Given that Point5’s kitchens are sourced in Europe, how does Kardani feel about the Brexit situation?
He is pragmatic: “To be honest, I try not to worry about something that we don’t really know the answer to. There is nothing we can do, but I don’t believe personally that we are going to have too many problems, because the UK imports so many goods from Germany and other European countries, so I can’t see them being too restrictive.
“And whatever happens to us is going to happen to everyone else who brings kitchens in from Europe, so I think we will all be in the same
In the relatively short time since they opened the showroom, Brexit is not the only looming crisis they have faced. They also had to cope with a global coronavirus pandemic. How did that affect them?
“We were working behind the scenes when we had the first lockdown,” Kardani recalls. “The shop was shut but we were still keeping things ticking over. We took a bit of a hit but nothing major.
“It just shifted jobs backwards and basically now we are just carrying on and, like most of the industry, touch wood, we remain very busy at the moment. There seems to be a good flow of customers.
“We spoke to a few people on Zoom during the first lockdown, but of course a lot of the projects we had already started and we would communicate with customers by email. We didn’t get a lot of new customers over that period, but it wasn’t terrible.”
The website refers to studies and home offices. Did lockdown give it
“I was hoping so,” admits Kardani, “but to be honest it didn’t really increase at all for us. It is ticking along like it always did. Maybe we aren’t promoting it enough. We have always done studies and home offices, but it’s a case of making people aware that we do them.”
Talking of marketing, Kardani adds: “We need to sort out our brand identity a bit. It’s very difficult to say ‘we do a bit of everything’, so I think we will promote mainly the kitchens, because those customers tend to find out we do other things anyway.”
He adds: “Someone will come in for a kitchen and then they realise that we do other bits and pieces. We get a fair bit of business that way.
“If we are already in a house to fit a kitchen, it’s no big deal to do a bedroom. We do get a lot of rooms with tricky sloping ceilings, but those are the sorts of projects we like.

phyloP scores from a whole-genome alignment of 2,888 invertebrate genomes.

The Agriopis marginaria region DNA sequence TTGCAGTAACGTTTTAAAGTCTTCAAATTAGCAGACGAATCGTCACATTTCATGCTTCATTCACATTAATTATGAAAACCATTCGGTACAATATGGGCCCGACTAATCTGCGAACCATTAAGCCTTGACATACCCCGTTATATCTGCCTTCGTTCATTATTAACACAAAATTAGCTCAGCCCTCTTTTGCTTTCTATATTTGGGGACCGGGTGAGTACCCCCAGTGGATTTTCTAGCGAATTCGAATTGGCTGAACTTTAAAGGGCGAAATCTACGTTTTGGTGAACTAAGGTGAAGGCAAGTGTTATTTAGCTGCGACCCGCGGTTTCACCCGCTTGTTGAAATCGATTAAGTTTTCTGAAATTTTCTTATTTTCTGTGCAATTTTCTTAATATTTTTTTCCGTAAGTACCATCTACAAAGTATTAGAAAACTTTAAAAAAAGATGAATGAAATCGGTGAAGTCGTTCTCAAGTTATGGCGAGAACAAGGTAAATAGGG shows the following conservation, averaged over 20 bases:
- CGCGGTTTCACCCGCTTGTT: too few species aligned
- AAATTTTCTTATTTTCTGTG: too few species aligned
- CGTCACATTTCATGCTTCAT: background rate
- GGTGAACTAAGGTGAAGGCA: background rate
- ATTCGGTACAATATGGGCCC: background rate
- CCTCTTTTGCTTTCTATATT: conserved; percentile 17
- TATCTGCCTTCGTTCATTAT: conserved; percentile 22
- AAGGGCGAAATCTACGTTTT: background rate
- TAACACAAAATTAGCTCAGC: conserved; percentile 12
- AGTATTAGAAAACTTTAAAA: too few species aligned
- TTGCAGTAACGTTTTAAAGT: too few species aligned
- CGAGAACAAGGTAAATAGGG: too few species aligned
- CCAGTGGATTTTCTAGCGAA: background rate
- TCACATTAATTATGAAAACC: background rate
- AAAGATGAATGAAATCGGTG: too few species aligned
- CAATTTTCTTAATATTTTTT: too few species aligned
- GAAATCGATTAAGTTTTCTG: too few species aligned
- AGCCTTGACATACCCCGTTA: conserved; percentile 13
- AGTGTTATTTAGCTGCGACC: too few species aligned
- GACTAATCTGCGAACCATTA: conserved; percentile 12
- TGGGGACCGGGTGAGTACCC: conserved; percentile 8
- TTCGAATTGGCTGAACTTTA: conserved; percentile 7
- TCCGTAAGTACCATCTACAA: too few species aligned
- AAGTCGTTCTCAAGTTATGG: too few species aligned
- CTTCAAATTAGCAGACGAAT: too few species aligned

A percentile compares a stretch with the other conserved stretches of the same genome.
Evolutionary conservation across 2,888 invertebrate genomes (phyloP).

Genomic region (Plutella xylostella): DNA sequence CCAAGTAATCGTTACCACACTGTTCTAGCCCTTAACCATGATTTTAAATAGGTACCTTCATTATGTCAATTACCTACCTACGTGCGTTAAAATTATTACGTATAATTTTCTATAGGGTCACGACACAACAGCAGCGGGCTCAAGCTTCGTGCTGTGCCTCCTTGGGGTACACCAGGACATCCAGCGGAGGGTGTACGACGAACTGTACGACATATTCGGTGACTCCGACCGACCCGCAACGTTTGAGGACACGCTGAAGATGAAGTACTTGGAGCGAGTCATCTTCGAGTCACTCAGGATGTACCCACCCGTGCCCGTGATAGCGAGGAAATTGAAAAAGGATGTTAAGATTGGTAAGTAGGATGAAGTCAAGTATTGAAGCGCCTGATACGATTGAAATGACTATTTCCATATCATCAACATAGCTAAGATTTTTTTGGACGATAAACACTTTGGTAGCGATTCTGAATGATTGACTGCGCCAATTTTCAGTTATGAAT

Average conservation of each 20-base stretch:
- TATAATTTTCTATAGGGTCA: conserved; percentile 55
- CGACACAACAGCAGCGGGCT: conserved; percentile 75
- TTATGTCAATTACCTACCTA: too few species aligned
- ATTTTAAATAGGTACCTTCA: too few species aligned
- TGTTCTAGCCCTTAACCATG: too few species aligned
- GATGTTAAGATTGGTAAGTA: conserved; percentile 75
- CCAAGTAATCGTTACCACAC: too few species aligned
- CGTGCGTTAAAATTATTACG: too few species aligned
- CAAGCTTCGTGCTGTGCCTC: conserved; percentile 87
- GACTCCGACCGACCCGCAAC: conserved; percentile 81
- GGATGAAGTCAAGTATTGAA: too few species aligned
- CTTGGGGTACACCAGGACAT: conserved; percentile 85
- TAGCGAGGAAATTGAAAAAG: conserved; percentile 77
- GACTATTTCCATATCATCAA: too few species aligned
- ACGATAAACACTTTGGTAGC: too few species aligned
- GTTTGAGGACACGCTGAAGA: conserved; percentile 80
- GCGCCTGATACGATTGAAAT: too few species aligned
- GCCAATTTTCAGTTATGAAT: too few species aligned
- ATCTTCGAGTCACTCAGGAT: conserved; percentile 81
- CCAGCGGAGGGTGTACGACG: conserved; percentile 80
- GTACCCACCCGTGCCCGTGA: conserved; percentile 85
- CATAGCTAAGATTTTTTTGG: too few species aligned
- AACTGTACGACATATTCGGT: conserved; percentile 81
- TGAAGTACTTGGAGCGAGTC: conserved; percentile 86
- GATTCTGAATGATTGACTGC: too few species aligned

“We like doing the loft rooms and things like that, because that’s what we’re about really – someone who can’t get anyone else to do it can come to us and we will sort it out for them. We enjoy the challenge and it becomes one of our USPs.”
Kardani says that they also focus a lot on the internals, whereas a lot of brands just have stock options. “We go through every unit and really try to tailor the storage space for people. We can make them so that one half of a cabinet has racking and one half shelving, or wine storage. If they want their wine stored at a certain angle, we can do that. It’s about making the kitchen work really well for the customer, fitting it to a high standard and making it a delight to use.”
Not long after they opened the showroom, they took on a dedicated designer. Kardani explains: “After a year we got Manuel Fusco on board and he’s been fantastic. He treats it like his own business and he is very dedicated and talented. He was formerly an architect in Venezuela. He used to do some planning drawings for a company over here and now he does kitchens with us.”
Trend-wise, Kardani confirms that open-plan is still very much on his customers’ agendas and that they do a lot of pantries and wine storage to help keep the look uncluttered. Most of their kitchens are contemporary but they can make in-frame as well.
In terms of appliances, Kardani tells kbbreview it’s Miele, Siemens and Gaggenau, while worktops are mainly Atlas Plan (porcelain) and Neolith, or Spekva if the customer specifies wood. Sinks are all undermounts from Blanco and the only taps they ever fit are Quooker boiling hot water taps, although they may also use conventional taps from Blanco for utility rooms.
So with things going well in Muswell Hill, is there perhaps another show-room on the horizon?
Kardani says: “That’s the magic question. I’m not sure. We haven’t looked into it 100%. I would like to go maybe Berkhamsted way, somewhere like that – an affluent area a little bit further out of London. I’m not sure – the hardest part of opening a showroom is making sure it is in the right area.”
Here’s hoping Point5 can look forward to a smoother rite of passage for it than Muswell Hill had, without the trials of Covid-19 and Brexit.